Department of Statistics


Case study: Tackling toxins in pancreatitis

Acute pancreatitis, a sudden inflammation of the pancreas, is dangerous – there's no specific treatment and 20‑30% of patients die. What researchers do know is that the shock triggered by acute pancreatitis causes toxic substances to enter lymph fluid in the gut, and these toxins are then delivered to other organs, especially the heart and lungs.

Researchers, led by doctor and PhD student Anubhav Mittal and his supervisors Anthony Phillips, a Senior Lecturer and Director of the Applied Surgery and Metabolism Laboratory and Professor John Windsor, Director of the Pancreas Research Group at The University of Auckland, wanted to survey proteins in lymph during acute pancreatitis for clues on why it might become poisonous.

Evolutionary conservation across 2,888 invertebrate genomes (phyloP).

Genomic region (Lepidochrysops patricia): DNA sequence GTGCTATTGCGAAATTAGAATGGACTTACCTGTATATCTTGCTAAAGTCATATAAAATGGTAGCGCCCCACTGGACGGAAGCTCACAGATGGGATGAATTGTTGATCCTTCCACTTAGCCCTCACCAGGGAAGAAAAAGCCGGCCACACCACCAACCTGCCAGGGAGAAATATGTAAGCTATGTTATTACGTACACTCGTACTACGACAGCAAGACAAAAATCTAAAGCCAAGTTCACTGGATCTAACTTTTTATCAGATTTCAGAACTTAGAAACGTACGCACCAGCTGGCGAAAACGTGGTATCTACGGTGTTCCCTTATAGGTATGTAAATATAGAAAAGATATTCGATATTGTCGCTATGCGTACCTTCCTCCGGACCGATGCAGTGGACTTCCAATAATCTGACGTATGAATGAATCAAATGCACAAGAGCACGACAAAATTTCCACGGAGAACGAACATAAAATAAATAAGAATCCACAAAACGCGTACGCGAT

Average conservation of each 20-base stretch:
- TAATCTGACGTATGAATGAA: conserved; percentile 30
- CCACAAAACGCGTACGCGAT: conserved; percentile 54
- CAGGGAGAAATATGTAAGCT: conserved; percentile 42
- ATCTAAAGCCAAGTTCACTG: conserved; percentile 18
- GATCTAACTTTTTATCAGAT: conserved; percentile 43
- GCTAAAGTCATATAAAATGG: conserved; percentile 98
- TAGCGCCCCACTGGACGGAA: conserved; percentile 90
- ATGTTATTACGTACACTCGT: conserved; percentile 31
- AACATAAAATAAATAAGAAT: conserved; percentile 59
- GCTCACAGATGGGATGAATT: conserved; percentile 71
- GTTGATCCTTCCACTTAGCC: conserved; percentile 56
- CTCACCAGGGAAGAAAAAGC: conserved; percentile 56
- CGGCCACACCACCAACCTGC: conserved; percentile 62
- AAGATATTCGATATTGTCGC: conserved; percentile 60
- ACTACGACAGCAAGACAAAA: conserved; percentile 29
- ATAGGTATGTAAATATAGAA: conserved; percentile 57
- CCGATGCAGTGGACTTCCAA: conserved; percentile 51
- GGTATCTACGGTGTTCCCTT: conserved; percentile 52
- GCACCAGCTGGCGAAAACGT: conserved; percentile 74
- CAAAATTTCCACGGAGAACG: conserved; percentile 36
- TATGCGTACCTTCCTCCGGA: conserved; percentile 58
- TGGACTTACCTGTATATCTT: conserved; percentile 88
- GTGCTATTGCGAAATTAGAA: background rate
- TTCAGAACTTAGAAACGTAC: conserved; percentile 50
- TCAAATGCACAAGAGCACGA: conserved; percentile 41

SCC consultant Kathy Ruggiero’s expertise was invaluable, says Anubhav. “Kathy, as the stats expert, played a critical role in first helping us design the study appropriately to ensure that our tissue samples from experimental-versus-control groups were dealt with in a way that ensured there was no bias.

“Then, she helped us analyse the data to identify the proteins that had changed between the groups. This was critical work.”

The research was a success, pinpointing some enzymes and certain proteins that are now being further scrutinised.

The research was called “The Proteome of Mesenteric Lymph During Acute Pancreatitis and Implications for Treatment.” It was supported by funding from Royal Australasian College of Surgeons, The University of Auckland Research Committee, the Health Research Council of New Zealand and the Auckland Medical Research Fund.